Federal authorisation has been granted for the US Army Corps of Engineers to improve access to Port Everglades. The navigation channels are to be widened and deepened as part of improvements to the infrastructure of the port. Approval for the work was signed by President Obama on 16th December 2016.
Two projects are involved in this development: the Port Everglades Navigation Improvements and the Central Everglades Planning Project. Work is already in hand planning both projects and establishing the logistics. It is anticipated that 2,200 jobs will be created for the construction, and 1,500 permanent jobs once the work is completed. Already handling over 3.5 million cruise ship passengers last year and nearly $30 billion in trade, the development of the port will enable it to increase operations and modernise systems ready for growth in the future. It will be able to accommodate the larger cruise ships due in the next few years and also the larger post-Panamax containerships using the recently-widened Panama Canal.
By the late 1920s the directors of Cunard realised that their current fleet was becoming dated, and that marine engineering and technology was moving forward. It was time to have a fresh look at the needs of the modern trans-Atlantic passenger. After an extended design and research period, in early 1929 they put out a tender call to various UK shipyards. The successful bid was from John Brown’s on the Clyde, and on 1st December 1930 the contract was signed. At that time the hull was known simply as 534.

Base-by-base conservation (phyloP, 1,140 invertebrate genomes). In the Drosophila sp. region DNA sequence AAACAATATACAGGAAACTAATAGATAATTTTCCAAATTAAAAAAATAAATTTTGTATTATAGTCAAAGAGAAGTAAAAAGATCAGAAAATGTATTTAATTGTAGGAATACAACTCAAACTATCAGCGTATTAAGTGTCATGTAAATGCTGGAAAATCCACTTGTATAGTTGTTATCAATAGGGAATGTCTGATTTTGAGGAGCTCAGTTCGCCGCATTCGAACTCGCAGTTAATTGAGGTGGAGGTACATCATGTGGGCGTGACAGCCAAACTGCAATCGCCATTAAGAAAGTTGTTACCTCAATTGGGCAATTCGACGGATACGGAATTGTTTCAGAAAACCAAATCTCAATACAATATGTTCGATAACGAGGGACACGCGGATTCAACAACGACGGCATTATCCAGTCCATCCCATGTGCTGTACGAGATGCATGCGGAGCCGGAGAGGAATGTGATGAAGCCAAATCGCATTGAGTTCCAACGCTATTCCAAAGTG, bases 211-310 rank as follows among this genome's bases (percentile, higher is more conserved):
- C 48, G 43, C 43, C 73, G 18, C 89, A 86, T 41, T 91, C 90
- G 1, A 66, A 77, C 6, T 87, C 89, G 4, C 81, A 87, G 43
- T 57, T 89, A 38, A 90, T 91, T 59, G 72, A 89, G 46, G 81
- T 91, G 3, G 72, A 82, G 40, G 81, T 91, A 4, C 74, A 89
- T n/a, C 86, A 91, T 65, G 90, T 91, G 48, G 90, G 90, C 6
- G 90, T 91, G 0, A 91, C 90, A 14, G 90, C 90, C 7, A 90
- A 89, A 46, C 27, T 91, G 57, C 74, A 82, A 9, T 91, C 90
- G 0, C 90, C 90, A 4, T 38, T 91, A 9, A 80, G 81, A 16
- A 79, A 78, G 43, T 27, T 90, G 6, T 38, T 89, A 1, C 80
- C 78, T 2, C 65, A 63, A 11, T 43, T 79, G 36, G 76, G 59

The slip used for Aquitania was lengthened and reinforced ready for the massive new liner. The first keel plate was officially laid on 27th December 1930. Work was underway on what was to become one of the world’s best-known liners – RMS Queen Mary. Work was halted by the Great Depression and Cunard’s faltering finances, but following the UK government’s intervention with a massive loan, she was eventually launched on 26th September 1934. Once fitting out was completed and the trials passed successfully, she left on her maiden voyage on 27th May 1936, to begin a hugely successful career, both as a trans-Atlantic passenger ship and as vitally-important troopship.
She gained the Blue Riband, and fought France’s Normandie several times before World War II, finally retaining it. Her war service saw her entering many areas of the world for which she had not been designed, and the lack of air conditioning aboard made many troops suffer when she was in the tropics. Refurbished after the war, she went on to forge a successful partnership alongside Queen Elizabeth, until the advent of jet aircraft and declining passenger numbers forced her withdrawal in 1967. Subsequently sold to Long Beach, California, she is permanently moored there as a memorial to the glory days of trans-Atlantic liners.
On 26th December 1876, White Star’s Oceanic I, under Captain Parsell, arrived at San Francisco. She had sailed from Yokohama in 14 days 15 hours 20 minutes, a new record. This beat the previous record set by Pacific Mail’s City of Peking.